“Aloe vera as a food ingredient has been pretty controversial in the past,” Jonathan Tanaka, scientific and regulatory affairs project manager at Morinaga Nutritional Foods, told FoodNavigator-USA. “There hasn’t been any FDA notification of Aloe vera gel as ‘generally recognized as safe,’ nor any premarket approval.”
The company just launched Alove, a Japanese-style, light and thin yogurt with suspending cubes of Aloe vera particulates. Products just shipped to retailers at the end of July to 15 retailers in California and Nevada.
Though Aloe vera yogurt is a common treat in Japan and many Asian countries, Tanaka added that the plant is an “extraordinarily difficult ingredient to decipher how it fits in regulations throughout the world.”
In Japan, Aloe vera gel is considered a vegetable. In the US, however, it needs to follow FDA’s GRAS standard of being presented in front of an expert panel because the agency has revoked GRAS status of some Aloe vera-derived ingredients, Tanaka said.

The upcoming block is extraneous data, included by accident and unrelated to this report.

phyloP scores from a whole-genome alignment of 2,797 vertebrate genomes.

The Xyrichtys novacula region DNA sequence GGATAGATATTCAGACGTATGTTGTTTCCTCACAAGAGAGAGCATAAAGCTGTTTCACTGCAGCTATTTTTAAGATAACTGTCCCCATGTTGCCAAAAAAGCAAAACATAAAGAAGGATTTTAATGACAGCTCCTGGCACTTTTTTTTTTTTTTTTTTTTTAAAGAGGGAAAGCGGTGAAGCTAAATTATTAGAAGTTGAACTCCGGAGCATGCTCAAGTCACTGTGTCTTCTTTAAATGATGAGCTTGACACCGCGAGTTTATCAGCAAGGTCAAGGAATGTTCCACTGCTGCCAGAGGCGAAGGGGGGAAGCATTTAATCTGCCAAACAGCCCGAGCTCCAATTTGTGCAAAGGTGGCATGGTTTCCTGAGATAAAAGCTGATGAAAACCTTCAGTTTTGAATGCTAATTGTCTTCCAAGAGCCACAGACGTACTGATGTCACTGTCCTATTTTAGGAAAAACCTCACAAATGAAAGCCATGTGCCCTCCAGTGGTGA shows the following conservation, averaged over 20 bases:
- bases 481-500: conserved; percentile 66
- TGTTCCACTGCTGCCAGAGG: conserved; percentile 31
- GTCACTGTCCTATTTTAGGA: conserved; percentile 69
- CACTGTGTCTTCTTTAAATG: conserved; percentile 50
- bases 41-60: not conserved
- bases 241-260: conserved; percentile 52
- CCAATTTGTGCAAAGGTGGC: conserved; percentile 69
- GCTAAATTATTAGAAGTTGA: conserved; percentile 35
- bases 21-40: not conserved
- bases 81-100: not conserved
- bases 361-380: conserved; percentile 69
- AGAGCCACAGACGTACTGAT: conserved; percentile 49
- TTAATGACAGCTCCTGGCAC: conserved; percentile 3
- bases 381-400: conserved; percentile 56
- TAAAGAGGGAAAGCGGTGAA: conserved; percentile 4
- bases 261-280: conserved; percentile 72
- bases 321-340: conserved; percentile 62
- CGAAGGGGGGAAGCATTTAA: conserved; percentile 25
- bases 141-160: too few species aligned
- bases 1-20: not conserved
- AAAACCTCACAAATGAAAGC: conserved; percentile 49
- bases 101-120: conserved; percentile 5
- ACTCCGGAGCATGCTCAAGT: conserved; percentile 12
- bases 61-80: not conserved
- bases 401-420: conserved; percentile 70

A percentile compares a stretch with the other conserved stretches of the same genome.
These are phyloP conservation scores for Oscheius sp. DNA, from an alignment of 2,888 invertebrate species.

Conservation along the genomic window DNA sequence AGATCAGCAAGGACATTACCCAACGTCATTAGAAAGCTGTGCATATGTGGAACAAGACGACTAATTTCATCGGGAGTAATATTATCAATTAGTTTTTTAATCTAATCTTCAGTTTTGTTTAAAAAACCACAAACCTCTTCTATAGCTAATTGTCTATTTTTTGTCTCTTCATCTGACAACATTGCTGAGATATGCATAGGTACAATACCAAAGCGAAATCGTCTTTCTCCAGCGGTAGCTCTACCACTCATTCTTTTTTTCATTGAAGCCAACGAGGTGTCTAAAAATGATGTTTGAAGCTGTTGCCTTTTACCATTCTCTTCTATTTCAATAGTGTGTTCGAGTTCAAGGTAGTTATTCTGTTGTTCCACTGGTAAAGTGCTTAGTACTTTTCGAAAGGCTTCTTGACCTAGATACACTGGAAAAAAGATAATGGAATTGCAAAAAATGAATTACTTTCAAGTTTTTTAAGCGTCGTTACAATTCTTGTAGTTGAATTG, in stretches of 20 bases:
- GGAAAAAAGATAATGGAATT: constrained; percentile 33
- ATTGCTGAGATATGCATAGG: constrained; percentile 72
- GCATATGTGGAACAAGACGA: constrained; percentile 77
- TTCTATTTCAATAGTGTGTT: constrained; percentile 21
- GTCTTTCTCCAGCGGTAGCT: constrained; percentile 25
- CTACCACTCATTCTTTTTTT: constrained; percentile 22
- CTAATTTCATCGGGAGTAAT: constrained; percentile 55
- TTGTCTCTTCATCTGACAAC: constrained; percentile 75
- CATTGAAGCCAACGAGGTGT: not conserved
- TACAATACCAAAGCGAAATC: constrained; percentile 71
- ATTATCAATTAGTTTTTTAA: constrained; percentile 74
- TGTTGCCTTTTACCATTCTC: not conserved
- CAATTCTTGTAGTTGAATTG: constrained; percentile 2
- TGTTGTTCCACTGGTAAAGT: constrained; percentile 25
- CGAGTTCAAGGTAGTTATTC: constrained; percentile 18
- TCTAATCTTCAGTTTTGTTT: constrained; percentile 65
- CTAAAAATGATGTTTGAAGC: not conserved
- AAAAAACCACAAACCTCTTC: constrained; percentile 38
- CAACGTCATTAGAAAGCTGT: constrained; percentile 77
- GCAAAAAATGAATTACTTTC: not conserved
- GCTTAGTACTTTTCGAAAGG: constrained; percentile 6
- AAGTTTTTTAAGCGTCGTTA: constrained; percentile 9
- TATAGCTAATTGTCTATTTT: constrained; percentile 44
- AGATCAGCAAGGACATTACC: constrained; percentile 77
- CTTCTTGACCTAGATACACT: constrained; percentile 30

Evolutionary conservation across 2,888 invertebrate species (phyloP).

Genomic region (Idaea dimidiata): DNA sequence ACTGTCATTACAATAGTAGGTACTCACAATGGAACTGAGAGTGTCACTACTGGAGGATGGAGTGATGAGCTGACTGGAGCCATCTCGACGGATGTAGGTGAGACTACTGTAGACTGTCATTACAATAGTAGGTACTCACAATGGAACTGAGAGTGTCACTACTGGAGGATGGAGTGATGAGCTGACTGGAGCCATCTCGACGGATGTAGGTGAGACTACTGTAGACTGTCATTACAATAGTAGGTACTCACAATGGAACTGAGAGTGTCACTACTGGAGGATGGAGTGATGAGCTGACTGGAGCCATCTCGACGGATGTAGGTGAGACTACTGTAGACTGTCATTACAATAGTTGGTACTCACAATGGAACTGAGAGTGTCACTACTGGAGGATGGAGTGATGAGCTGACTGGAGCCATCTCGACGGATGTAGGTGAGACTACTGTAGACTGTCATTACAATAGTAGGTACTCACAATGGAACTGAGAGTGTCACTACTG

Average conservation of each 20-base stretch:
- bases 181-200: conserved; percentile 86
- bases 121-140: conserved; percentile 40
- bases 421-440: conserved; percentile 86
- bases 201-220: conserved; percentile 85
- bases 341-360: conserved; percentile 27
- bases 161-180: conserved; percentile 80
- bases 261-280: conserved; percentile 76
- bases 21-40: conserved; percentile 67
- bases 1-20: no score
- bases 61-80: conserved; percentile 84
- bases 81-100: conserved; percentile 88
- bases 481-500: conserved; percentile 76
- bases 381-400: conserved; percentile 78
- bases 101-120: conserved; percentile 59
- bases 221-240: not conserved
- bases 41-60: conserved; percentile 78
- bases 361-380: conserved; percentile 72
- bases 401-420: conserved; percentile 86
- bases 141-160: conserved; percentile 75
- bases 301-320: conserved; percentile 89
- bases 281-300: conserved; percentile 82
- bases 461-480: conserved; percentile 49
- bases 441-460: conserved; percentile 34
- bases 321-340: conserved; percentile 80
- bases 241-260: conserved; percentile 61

'Not the Prop 65 kind'
The self-affirm GRAS designation specifically looked at Morinaga Nutritional Food’s Aloe vera cubes used in the Alove product. “Our process is different from what other companies have put out there,” Tanaka said.
Another form of Aloe vera processing, resulting in an ingredient dubbed ‘Aloe vera, non-decolorized whole leaf extract,’ appears on California’ Prop 65 because some studies suggest it may be carcinogenic.
“So ‘colorized’ here is the key word,” Tanaka said. “We wanted to say, we’re not using this part of the plant that’s in Proposition 65. It’s a completely different compound, a completely different manufacturing process.
“Before our launch, we did our due diligence to make this particular Aloe vera gel, made with this particular manufacturing process from this particular supplier, for the intended use in yogurt.”